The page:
The individual items that comprise the CU specifier showed very similar prevalence rates and predictive power. The one exception is the low prevalence rate of the item ‘does not show feelings or emotions’, which also showed the lowest positive predictive power in the community and clinic-referred sample. Although the performance of this item was not low enough to recommend against including it in the specifier at this time, future research should continue to evaluate this item and whether its wording could be enhanced to increase its predictive power.
One important issue in interpreting these comparisons between the community and clinic-referred samples is that the two samples not only differed on referral status but they also differed on their ethnic composition, with the community sample being predominantly Caucasian (77%) and the clinic referred sample being predominantly African-American (88%). Past research has suggested that, while the association between CU traits and severity of antisocial behavior is found in both Caucasian and ethnically diverse samples, the strength of the association is often weaker in samples with high rates of ethnic minority youths (Edens, Campbell & Weir, 2007). Thus, although it is important that we did find some utility of the new specifier in a predominantly African-American sample, we are unable to determine whether the differences between samples were due to referral status or the ethnic composition of the sample. Interestingly, one potential explanation that has been given for the weaker predictive utility of CU traits in ethnically diverse samples is that minority individuals may be rated as higher on these traits by non-minority raters. This is not likely an explanation for findings in our clinic-referred sample, since the ratings of CU traits were from parents and from self-reports. Also, although we did not obtain the ethnicity of the teachers who rated students in the community sample, most teachers in the participating school systems were Caucasian. Further, in this community sample, both parents and teachers were more likely to rate African-American students as being more likely to meet the CU specifier and, more importantly, the association between race and meeting the specifier was somewhat lower (phi-coefficient=.16, p< .001) for teacher ratings than for parent ratings (phi-coefficient=.19, p<.001). Thus, there was no evidence of an ethnic bias for teacher ratings relative to parent ratings. However, this is a critically important area for future research, which should continue to evaluate whether the CU specifier is valid across ethnic groups, as well as examine the most appropriate assessment methods to use across ethnically diverse individuals.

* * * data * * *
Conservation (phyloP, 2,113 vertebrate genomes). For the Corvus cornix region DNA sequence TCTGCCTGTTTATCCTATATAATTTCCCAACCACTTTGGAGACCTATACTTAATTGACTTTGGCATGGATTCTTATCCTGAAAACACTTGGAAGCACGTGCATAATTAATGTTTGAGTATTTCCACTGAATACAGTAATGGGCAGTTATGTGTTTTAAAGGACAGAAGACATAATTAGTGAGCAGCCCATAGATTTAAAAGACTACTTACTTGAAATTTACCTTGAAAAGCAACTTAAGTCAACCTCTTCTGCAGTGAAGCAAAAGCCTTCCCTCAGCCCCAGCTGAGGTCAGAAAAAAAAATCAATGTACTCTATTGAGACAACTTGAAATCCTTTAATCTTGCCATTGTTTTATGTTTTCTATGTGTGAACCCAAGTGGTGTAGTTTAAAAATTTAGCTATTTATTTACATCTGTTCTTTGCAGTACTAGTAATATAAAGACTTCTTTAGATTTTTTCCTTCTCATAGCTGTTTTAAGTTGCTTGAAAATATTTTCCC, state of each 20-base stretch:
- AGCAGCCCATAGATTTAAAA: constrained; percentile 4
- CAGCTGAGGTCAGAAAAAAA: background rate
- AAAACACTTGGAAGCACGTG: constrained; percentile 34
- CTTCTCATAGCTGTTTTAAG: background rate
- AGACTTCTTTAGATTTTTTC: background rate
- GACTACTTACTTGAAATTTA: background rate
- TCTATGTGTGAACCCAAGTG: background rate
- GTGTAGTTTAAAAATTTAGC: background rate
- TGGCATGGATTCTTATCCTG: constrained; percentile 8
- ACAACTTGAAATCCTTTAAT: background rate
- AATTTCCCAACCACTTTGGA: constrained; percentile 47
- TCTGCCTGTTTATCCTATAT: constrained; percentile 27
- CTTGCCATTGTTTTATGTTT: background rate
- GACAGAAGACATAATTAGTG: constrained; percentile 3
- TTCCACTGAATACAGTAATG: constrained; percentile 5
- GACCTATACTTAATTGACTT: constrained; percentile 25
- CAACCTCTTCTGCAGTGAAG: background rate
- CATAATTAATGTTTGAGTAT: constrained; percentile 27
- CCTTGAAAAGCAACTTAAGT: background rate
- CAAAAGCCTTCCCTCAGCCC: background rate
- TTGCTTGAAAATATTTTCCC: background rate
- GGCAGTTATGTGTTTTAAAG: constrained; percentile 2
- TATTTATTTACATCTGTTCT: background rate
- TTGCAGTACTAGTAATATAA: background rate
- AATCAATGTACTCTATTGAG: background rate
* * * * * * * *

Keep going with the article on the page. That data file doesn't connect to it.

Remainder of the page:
There were other limitations in the study that need to be considered when interpreting these results. Methodological differences between the studies make it challenging to isolate potential sources of any differences in the pattern of findings. For instance, the community sample used teacher and parent ratings to assess CD, while the clinic sample relied on semi-structured interviews of the youth and caregiver. By using multiple informants, it allowed us to study the effects of different informants on the prevalence and validity of the CU specifier. For example, in the community sample teachers rated a higher percentage of CD youth with CU traits (24%) than parents (10%). In the clinic sample, parents rated a higher percentage of CD youth with CU traits (31%) than youth themselves (21%). Despite somewhat different levels of endorsement, the validity across informants was quite similar. Thus, these findings support the utility of gaining information from multiple informants in the assessment of CU traits. Unfortunately, it was beyond the scope of this paper to compare the different ways of combining informants but this is another important direction for future research, given that different combinatorial strategies may yield varying results (for example see Youngstrom, Findling, & Calabrese, 2003).